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I'm trying to center a div vertically using line-height, without specifying a set pixel value for the line-height. I need the line-height to expand to the size of it's div. Using '100vh' works, but viewport units aren't widely supported widely enough. Setting the line-height to 100% doesn't seem to work. Here's my HTML:

<div class="background">

<div class="lightboxbg">
    <div class="wrapper">
    <div class="centerme"></div>
    </div>
</div>

</div>

And my CSS:

html, body {
    width: 100%;
    height: 100%;
    padding: 0px;
    margin: 0px;
}

.background {
    width: 90%;
    height: 100%;
    background-color: AntiqueWhite;
}

.lightboxbg {
    position: absolute;
    top: 0;
    left: 0;
    width: 100%;
    height: 100%;
    background-color: black;
    vertical-align: middle;
    text-align: center;
}

.wrapper {
    vertical-align: middle;
    line-height: 100%;
    height: 100%;
    width: 100%
}

.centerme {
    vertical-align: middle;
    display: inline-block;
    width: 100px;
    height: 100px;
    background-color: blue;
}

And here's a jsfiddle. The blue box would be centered if I could get the line-height of wrapper to expand to the height of wrapper, but I don't know how to go about doing that. Thanks for reading.

EDIT: Check out Nathan Lee's answer for a solution with table cells, Fredric Fohlin's for a pretty wild 'absolute positioning' answer, and MM Tac's for a solution using absolute positioning.

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3 Answers 3

Here you go.

WORKING DEMO

The CSS Change:

.lightboxbg {
    position: absolute;
    top: 0;
    left: 0;
    width: 100%;
    height: 100%;
    background-color: black;
    vertical-align: middle;
    text-align: center;
    display: table;
}

.wrapper {
    vertical-align: middle;
    line-height: 100%;
    height: 100%;
    width: 100%;
    display: table-cell;
}

Hope this helps.

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1  
Sweet, that looks pretty straightforward, definitely helpful. –  Ber Feb 7 '14 at 10:31
    
Thank you @Ber :) –  NKL Feb 7 '14 at 10:32

Have a look at this idea. It may suit you: http://coding.smashingmagazine.com/2013/08/09/absolute-horizontal-vertical-centering-css/

.Center-Container { 
  position: relative;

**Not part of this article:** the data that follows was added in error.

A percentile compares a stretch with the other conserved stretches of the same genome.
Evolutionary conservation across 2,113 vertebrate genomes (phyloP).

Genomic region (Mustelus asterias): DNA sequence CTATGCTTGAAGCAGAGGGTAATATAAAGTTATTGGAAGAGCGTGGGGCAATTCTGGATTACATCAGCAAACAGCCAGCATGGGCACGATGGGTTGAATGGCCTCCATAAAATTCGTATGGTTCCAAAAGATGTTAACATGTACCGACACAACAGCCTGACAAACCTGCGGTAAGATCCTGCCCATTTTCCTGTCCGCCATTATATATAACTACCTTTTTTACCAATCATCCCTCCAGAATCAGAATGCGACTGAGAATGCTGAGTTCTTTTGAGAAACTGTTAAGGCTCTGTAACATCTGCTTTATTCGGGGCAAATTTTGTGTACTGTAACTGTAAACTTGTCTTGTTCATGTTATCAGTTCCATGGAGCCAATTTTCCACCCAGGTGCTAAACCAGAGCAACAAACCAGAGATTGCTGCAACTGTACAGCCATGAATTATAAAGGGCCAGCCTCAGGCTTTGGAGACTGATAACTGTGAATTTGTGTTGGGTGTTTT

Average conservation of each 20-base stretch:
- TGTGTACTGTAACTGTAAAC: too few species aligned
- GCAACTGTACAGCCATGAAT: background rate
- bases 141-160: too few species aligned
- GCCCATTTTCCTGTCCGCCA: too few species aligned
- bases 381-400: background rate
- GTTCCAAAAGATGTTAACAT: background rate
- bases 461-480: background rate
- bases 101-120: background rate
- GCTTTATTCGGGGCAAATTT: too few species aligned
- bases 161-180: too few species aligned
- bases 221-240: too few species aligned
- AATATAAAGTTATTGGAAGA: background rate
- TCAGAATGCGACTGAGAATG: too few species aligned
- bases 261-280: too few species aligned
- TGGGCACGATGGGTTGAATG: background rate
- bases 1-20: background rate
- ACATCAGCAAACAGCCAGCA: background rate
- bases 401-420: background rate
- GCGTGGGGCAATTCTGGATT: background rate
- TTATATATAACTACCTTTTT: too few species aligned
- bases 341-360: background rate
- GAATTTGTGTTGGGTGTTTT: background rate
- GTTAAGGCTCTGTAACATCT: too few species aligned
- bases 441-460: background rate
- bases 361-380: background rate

}

.Absolute-Center {
  width: 50%;
  height: 50%;
  overflow: auto;
  margin: auto;
  position: absolute;
  top: 0; left: 0; bottom: 0; right: 0;
}

In your case the wrapper needs the relative positioning, and the "center me" the absolute positioning.

share|improve this answer
    
That's pretty cool, I haven't gotten it working on my current fiddle yet, but I'm still playing around. –  Ber Feb 7 '14 at 10:28
    
Ok, I read your other comments, and I think I need to clearify that the "center me" element needs a height set. If the element has no height it gets as the same height as the parent. –  Fredric Fohlin Feb 7 '14 at 14:54

Replace .centerme with following css:

CSS:

.centerme {
    width: 100px;
    height: 100px;
    background-color: blue;
    position: absolute;
    left: 50%;
    top: 50%;
    margin-left: -50px; /* negative-half of element's width*/
    margin-top: -50px; /* negative-half of element's height*/
}

Here is a DEMO and here is a full page RESULT.

UPDATE

To center div for variable length is simple, just remove height, width, margin-left, margin-top reference from .centerme css.

.centerme {
    background-color: blue;
    position: absolute;
    left: 50%;
    top: 50%;
}

Here is a UPDATED DEMO.

share|improve this answer
    
That's a useful solution, unfortunately my centerme object will have a variable height and width, I just used 100px as an example. Still, it could be accomplished with jQuery. –  Ber Feb 7 '14 at 10:29
    
It's simple, see my updated answer. –  MM Tac Feb 7 '14 at 10:33
    
Ah cool, didn't think of that. Only thing is, its centered vertically perfectly but horizontally its off, since it measures left at 50% from the very beginning of the div. Thanks for the help by the way. –  Ber Feb 7 '14 at 10:39
    
Yeah, for that you can use as answered by Nathan Lee. –  MM Tac Feb 7 '14 at 10:58

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